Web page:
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Historic home ordinance to return next month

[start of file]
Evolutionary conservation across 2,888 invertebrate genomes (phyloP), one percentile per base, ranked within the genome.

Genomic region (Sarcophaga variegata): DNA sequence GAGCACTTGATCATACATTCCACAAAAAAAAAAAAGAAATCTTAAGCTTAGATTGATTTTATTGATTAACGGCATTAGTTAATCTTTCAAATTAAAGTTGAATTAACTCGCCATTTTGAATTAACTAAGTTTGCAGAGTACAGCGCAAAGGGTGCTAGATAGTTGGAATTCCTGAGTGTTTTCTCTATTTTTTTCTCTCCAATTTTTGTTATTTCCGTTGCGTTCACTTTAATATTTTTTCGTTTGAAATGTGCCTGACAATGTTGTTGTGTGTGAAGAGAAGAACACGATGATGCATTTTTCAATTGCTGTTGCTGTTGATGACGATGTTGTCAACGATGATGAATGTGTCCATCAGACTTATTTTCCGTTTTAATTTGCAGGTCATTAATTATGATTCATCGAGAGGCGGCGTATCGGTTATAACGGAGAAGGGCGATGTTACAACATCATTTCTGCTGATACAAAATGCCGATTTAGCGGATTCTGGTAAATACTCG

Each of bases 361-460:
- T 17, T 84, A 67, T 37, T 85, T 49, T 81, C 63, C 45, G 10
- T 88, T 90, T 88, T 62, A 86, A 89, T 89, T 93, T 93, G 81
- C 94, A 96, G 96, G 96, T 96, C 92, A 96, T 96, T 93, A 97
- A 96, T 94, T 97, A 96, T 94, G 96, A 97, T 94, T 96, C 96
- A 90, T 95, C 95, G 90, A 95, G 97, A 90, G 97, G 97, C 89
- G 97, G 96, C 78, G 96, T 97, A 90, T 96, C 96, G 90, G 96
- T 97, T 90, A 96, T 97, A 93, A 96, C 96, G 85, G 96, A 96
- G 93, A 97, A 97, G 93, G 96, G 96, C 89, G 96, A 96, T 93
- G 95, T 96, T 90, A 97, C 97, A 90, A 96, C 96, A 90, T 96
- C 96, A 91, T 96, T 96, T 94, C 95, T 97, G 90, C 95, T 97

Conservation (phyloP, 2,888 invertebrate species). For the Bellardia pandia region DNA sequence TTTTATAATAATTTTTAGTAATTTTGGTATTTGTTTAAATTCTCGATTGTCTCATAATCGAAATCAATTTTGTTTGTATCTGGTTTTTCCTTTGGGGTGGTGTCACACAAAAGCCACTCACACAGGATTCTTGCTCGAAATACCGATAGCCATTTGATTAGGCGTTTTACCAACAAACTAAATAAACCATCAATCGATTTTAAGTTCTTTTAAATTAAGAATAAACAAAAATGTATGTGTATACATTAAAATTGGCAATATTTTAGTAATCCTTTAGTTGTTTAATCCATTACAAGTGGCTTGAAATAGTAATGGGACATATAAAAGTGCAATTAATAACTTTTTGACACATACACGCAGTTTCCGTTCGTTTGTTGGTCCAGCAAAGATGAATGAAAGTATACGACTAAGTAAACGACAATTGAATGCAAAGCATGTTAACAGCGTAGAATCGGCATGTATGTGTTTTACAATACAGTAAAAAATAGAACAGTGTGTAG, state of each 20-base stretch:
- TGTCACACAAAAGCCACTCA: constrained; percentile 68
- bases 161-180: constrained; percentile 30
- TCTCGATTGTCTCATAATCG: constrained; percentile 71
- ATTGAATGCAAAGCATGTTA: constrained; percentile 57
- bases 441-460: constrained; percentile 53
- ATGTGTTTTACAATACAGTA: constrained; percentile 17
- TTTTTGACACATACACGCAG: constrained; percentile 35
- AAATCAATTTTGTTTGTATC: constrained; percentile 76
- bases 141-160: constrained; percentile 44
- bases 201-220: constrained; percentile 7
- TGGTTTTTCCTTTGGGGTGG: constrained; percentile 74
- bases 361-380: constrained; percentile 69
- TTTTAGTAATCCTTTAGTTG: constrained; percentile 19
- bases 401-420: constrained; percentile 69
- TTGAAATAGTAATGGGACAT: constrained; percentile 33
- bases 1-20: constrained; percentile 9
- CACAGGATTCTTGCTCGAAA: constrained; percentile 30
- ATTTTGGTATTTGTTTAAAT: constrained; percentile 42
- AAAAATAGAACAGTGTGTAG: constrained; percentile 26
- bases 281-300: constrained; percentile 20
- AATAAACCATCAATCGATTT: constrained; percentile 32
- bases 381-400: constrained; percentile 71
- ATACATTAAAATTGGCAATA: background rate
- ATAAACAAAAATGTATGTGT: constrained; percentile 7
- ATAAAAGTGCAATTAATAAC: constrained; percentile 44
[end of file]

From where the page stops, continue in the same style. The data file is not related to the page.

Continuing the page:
Changes for tax abatements seem likelyThe City Council will consider changes to the city’s historic landmark program on July 30, after asking the legal department last week to prepare a new ordinance with several alternatives for tax exemptions and creation of local historic districts. At Thursday’s meeting, Historic Preservation Officer Steve Sadowsky explained staff recommendations for changes to the ordinance and compared those to recommendations from the Historic Preservation Task Force. As Sadowsky explained, the city currently offers a tax exemption of 100 percent for residential structures and 50 percent of the value of the land. The exemption on income producing properties is 50 percent of the value of the structure and 25 percent of the value of the land. He recommended that the tax exemption for residential land value be lowered to 25 percent and eliminated for land on which commercial property sits. Exemptions for the structures themselves would remain unchanged. Sadowsky praised the work of the task force, noting that many of the staff recommendations followed those of the volunteer panel. However, the task force recommended that only landmarks 75 years old and older be eligible for tax exemption, a recommendation that Council Member Betty Dunkerley, who set the task force and staff study in motion, particularly liked. Staff, on the other hand, recommended that all designated landmarks—regardless of age—be eligible for the tax exemption. Sadowsky pointed out that the major reason for giving the tax exemption is to encourage property owners to maintain their landmarks, which, he said, serves “the public good.” In Fact Daily that the vast majority of structures that have been designated historic are at least 75 years old. He said those between 50 and 75 years amounted to “just a handful,” leading to his recommendation that all the residential structures be treated equally. Owners of historic landmarks must apply for a tax exemption every year and pass an annual inspection conducted by the historic landmark office. The program costs the city approximately $700,000 in lost tax revenues annually. A reduction in the percentage of the land value of historic landmarks, as proposed by staff, reduces that figure to just over $500,000 a year with an estimated annual increase of about $33,000 to $35,000 a year, according to staff estimates. “The reduction of the value of the land focuses on the maintenance of the historic structure,” Sadowsky said, and would cost the average residential landmark owners about $300 per year. Although the reduction is relatively small, Sadowsky said, “It adds a great deal to the city’s overall program.” The staff agreed with the task force recommendation on creation of local historic districts. Many cities in the U.S. have such districts, but Austin has only nationally designated historic districts. The task force recommended that every building within a district, whether contributing to the historic character or not, be granted a seven-year property tax freeze after making a designated amount of rehabilitative expenditures, at an estimated cost of $50,000 per year to the city. Staff on the other hand, recommended that only contributing buildings within the district be given the tax freeze. Low-income residential property owners would be able to qualify for the tax freeze by spending a smaller amount on rehabilitation. Sadowsky said the fiscal impact of the staff recommendation would be about $35,000 annually. Dunkerley said she agreed with the staff recommendation on the districts, but it was not clear how the rest of the Council would see that idea. Council Member Daryl Slusher asked for a clear explanation of the implications of the historic district when the matter returns for a vote. The task force had recommended that the Historic Landmark Commission have a two-step process for hearing arguments over whether to recommend designation of a building as historic when the property owner objects to the designation. The staff recommended only one hearing. The staff also recommended an increase in fees for demolition and relocation permits, as well as in other categories. Only three members of the public signed up to address the City Council on the matter last week, although that is likely to change when the Council considers changing tax exemptions. Terre O’Connell, a member of the task force and of a group called Preserve Austin urged the Council to make only minimal changes to the tax abatement structure and conduct a comprehensive study of the matter, including the economic benefits of maintaining such structures. Molly Alexander of the Downtown Austin Alliance said she was concerned about the impact of reducing tax abatements for commercial property. She noted that the task force had not made such a recommendation and urged the Council to consider the impact such a change would make on the ability of property owners to make long-term lease agreements. The DAA was surprised by the recommendation, she said, and had agreed with all of the recommendations of the task force. The Council will likely hear a lot more from DAA members and owners of historic homes before the end of July. Council approves zoning for Ribelin Ranch The owners of the Ribelin Ranch are one step closer to winning approval zoning for their 747-acre property in northwest Travis County along RM 2222. The City Council, on first reading, approved annexation of the territory and the Planned Unit Development being requested that would allow development on 188 acres. Most of the tract will be left undeveloped. Travis County is set to acquire 319 acres for preserve land in conjunction with the Balcones Canyonlands Preserve, while the PUD zoning will cover 428 acres. "This actually is a link between multiple thousands of acres (of the BCCP)," said Mayor Will Wynn. "It's a critical, critical piece as an acquisition to the preserve system . . . this is absolutely critical to the ongoing success of the BCCP preserve system." The city's environmental staff also endorsed the proposal, noting that the plan would preserve over 550 acres of habitat for endangered species. The plan also includes setbacks for some critical environmental features to protect the water quality of Bull Creek. The 188 acres of developable land will include office space, a convenience store and gas station, retail, 950 apartment units and 300 condominium units. The plan also sets aside space for a park-and-ride facility for Capital Metro, should the transit agency decide to build one in the area. The motion approved on first reading by the Council includes more than a dozen staff recommendations covering variances to the Land Development Code ranging from cut-and-fill requirements and vegetative buffers to tree surveys. The applicant had only two requests to deviate from the staff recommendations for the tract. Attorney Robert Kleeman, representing the Ribelin family, asked the Council to consider applying zoning fees already paid to the city for future development applications. That would have effectively been a waiver of fee revenue for the city of approximately $20,000. Kleeman pointed out that another large tract in the process of annexation, the Robinson Ranch, had not been required to pay fees. "We have noticed that Robinson Ranch was a Council-initiated case and the fees were waived," he said. "At the time we discovered that, it was too late for us to come back and ask you all to do that for the Ribelin family and still meet their contractual obligations to Travis County. What we have asked for instead of a refund on the fee is to see if the Council would consider a credit on future application fees." City staff recommended against the credit request on the grounds that the Ribelin family had initiated the zoning case, not the city. Kleeman countered that the family had been in discussions with the city regarding annexation and zoning for several years, but the Council went with the staff's recommendation. The other area of disagreement between the staff and the Ribelin family involved city parkland fees. Normally, the Parks and Recreation Department allows either the payment of fees or the dedication of land when a major tract for development comes into the city. Staff had recommended that the Council require the payment of fees instead of the dedication of land, but Kleeman requested that the family be allowed to follow the usual policy and that any decision on dedication of land or payment of fees be delayed until a developer filed preliminary plans for the site. Once Mayor Wynn made a motion to approve the PUD zoning on first reading, Council Member Brewster McCracken offered an amendment to comply with that portion of the Ribelin family's request. "I'm pretty familiar with the area, and it's not going to allow the folks in this new neighborhood to have a park," McCracken said of the fee-only proposal. "What's going to result is they'll have to get on to RM 2222 in their cars to get to a park, and that doesn't serve their best interest. There is an ability to do some nice green spaces here for the public." With that one amendment to the staff recommendations, the zoning request passed on a vote of 7-0. Innovative power plant dedication today . . . Mayor Will Wynn and officials from the department of energy will participate in a ribbon cutting on a prototype power plant at 2:00pm today at the Domain Industrial Park (at Braker Lane and Burnett Road). The cooling/heating power plant will generate 4.5 megawatts and is one of the largest in the nation to test a new technological approach: using the waste heat exhaust from a natural gas-fueled generator as the only fuel source for a chiller that provides air conditioning and heating. “Austin is extremely pleased to partner with the Department of Energy and the Oak Ridge National Laboratory in the testing of this emerging technology,” said Wynn. “Our goal is to make Austin a destination for clean energy development. To achieve that, we are willing to invest and participate in technology development” . . . Today’s Meetings . . . The Board of Adjustment and Sign Review Board will meet in Room 325 of One Texas Center at 5:30pm . . . The Robinson Ranch Subcommittee of the Zoning and Platting Commission will have its final meeting at 5:30pm tonight in One Texas Center Room 500. The ZAP agenda for Tuesday night includes the Robinson Ranch zoning case. The City Council postponed action on the zoning in order to allow the commission to take a position on the creative zoning classifications proposed for the ranch . . . At 6:00pm the Music Commission will meet in Room 304 of City Hall to consider a recommendation on proposals from two groups, Austin Music Partners and Austin Music Network, on dealing with the financially strapped music network . . . Planning Commission to lose member . . . Veteran planning commissioner Maggie Armstrong has told friends that she and her husband will soon be relocating to the Dallas-Fort Worth area to be closer to their grandkids. Armstrong serves as the commission’s secretary and her departure would mean the nine-member board would only have seven . . . CAMPO board hearing tonight . . . The T ransportation Policy Board of CAMPO will hold a public hearing on changes to the FY 04-FY 08 Transportation Improvement Program at the Joe C. Thompson Auditorium at 6:15. They will discuss tollroad proposals, but will not take action until their July 12 meeting. They will also hear an explanation by Executive Director Michael Aulick of a request from the governor and the Texas Transportation Commission for CAMPO to develop a regional mobility plan and a list of prioritized transportation projects . . . ACC Early Voting continues . . . Early voting continues in the run-off between Austin Community College Board candidates Veronica Riviera and Marc Levin. Voting times are today and tomorrow 7am-7pm at ACC Highland Business Center, Rio Grande Campus, Northridge, Eastview, Riverside, Pinnacle and Cypress Creek . . . On Channel 6 . . . Last week’s urban design standards workshops with Robert Gibbs will be shown on Channel 6 at midnight on Tuesday and at 7pm on Wednesday . . . Contemplating the cost of electronic waste . . . Texas Campaign for the Environment will hold a press conference by telephone and release the first comprehensive analysis of the costs of obsolete computers and televisions in Texas at 11am today. On the eve of a statewide electronic waste seminar, TCE’s promises to report in detail the cost and amount of toxins in Texas e-waste. TCE says the waste will amount to a “financial and environmental tidal wave” for the state.